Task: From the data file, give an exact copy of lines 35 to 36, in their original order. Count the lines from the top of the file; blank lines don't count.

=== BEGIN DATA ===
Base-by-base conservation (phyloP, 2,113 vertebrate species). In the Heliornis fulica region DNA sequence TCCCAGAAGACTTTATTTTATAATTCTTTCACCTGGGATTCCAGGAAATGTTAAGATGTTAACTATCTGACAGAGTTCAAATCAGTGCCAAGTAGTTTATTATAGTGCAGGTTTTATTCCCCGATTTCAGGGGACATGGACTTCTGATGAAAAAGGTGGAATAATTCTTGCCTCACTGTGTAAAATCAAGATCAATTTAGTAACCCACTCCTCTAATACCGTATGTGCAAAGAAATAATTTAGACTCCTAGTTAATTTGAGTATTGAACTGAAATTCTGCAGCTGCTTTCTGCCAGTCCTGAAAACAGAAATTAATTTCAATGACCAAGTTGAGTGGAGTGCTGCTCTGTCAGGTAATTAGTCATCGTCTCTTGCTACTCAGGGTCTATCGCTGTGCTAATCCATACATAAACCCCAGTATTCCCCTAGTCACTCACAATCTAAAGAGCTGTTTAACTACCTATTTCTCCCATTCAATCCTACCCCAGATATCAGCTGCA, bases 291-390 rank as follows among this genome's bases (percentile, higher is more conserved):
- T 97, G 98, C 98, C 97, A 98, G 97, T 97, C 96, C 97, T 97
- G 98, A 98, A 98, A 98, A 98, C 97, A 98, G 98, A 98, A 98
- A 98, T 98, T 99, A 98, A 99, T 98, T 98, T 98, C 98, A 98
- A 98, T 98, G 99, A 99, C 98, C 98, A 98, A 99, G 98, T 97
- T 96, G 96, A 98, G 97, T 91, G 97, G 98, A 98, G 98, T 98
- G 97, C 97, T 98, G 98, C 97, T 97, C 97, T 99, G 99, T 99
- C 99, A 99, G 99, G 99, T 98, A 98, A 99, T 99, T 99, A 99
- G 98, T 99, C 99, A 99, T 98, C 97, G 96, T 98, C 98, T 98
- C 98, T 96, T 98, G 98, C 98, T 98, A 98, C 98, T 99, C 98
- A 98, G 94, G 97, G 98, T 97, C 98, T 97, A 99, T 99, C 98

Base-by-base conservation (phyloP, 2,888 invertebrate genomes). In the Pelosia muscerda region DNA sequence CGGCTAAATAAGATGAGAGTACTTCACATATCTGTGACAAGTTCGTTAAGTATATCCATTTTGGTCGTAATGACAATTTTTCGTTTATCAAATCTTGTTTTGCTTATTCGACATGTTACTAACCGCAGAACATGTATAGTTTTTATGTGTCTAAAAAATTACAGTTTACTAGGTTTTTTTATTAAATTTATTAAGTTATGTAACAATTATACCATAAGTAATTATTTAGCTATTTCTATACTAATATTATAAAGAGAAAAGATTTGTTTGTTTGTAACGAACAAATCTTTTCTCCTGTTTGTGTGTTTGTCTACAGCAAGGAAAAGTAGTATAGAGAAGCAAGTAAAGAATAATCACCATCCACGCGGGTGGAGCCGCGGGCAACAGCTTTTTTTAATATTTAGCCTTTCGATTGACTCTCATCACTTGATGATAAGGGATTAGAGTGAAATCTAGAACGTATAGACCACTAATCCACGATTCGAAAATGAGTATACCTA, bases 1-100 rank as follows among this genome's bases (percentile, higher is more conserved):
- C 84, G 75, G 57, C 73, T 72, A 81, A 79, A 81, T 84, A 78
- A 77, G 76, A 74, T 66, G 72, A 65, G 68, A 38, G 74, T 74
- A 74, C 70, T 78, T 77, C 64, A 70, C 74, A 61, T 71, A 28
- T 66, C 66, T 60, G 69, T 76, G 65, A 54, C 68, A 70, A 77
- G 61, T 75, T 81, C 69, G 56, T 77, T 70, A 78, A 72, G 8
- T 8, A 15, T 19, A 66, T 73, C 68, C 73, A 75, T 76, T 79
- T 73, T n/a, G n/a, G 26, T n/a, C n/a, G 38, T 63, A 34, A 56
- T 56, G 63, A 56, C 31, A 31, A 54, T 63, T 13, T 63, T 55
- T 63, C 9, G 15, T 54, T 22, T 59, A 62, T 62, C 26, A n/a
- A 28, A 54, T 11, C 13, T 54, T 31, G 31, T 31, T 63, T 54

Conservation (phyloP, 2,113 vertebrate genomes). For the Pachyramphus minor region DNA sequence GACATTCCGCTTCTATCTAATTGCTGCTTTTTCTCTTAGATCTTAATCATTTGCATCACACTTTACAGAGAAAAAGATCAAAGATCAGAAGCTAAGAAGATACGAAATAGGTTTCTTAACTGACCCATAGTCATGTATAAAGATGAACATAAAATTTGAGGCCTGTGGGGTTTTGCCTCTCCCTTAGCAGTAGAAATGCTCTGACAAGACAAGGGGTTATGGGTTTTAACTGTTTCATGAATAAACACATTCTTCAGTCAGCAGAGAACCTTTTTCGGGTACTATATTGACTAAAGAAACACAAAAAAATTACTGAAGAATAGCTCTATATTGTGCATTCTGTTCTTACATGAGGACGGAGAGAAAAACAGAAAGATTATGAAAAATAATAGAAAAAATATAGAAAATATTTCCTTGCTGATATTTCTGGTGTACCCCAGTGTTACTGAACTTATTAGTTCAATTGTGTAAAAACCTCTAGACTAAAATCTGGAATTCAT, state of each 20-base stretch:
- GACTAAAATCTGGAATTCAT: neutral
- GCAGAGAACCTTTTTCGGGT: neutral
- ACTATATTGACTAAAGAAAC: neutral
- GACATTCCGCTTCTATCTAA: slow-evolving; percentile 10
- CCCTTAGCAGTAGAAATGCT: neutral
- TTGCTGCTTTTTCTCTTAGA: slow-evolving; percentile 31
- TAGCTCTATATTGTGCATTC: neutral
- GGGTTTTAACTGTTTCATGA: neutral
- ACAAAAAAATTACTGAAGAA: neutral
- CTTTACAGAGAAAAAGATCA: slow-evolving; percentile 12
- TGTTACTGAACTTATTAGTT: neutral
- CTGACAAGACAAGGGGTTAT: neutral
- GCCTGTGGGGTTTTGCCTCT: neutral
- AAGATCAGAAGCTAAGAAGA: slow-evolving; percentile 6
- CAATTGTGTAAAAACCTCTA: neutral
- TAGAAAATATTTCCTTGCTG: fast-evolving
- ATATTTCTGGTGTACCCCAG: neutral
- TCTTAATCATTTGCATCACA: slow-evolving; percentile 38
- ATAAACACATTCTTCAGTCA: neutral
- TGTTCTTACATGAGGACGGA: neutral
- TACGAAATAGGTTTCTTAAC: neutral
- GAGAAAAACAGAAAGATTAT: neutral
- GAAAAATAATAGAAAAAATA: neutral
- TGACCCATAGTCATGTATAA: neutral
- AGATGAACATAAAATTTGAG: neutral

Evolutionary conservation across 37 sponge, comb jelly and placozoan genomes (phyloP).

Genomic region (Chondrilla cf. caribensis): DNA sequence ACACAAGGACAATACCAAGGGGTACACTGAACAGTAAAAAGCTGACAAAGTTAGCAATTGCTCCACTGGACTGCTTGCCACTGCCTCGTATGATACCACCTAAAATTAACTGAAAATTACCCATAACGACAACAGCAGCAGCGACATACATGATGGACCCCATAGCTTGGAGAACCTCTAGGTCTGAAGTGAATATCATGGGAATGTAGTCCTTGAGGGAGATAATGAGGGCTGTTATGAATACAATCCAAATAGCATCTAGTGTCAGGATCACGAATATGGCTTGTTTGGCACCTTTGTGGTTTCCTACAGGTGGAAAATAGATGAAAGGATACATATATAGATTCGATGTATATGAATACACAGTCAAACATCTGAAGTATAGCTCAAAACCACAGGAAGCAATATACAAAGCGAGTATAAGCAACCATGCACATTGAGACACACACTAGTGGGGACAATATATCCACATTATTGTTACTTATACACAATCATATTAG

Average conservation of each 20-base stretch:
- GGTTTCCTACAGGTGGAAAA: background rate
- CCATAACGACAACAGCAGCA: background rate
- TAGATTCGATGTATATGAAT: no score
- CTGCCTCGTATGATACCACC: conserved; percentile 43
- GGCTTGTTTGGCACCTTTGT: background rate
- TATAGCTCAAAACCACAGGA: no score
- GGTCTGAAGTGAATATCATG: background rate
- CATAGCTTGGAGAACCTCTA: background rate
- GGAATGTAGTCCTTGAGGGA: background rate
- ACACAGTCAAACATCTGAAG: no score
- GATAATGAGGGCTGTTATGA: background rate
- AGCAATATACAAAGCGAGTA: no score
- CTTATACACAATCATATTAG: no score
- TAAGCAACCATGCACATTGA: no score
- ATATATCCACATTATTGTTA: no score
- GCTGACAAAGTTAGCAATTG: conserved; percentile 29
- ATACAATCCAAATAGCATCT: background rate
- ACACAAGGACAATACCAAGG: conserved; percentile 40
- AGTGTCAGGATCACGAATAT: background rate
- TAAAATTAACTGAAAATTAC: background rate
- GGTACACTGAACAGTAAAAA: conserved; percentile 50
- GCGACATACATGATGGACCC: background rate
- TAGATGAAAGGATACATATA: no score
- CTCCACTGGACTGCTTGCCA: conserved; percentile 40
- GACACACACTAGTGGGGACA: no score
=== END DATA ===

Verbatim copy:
- CTGACAAGACAAGGGGTTAT: neutral
- GCCTGTGGGGTTTTGCCTCT: neutral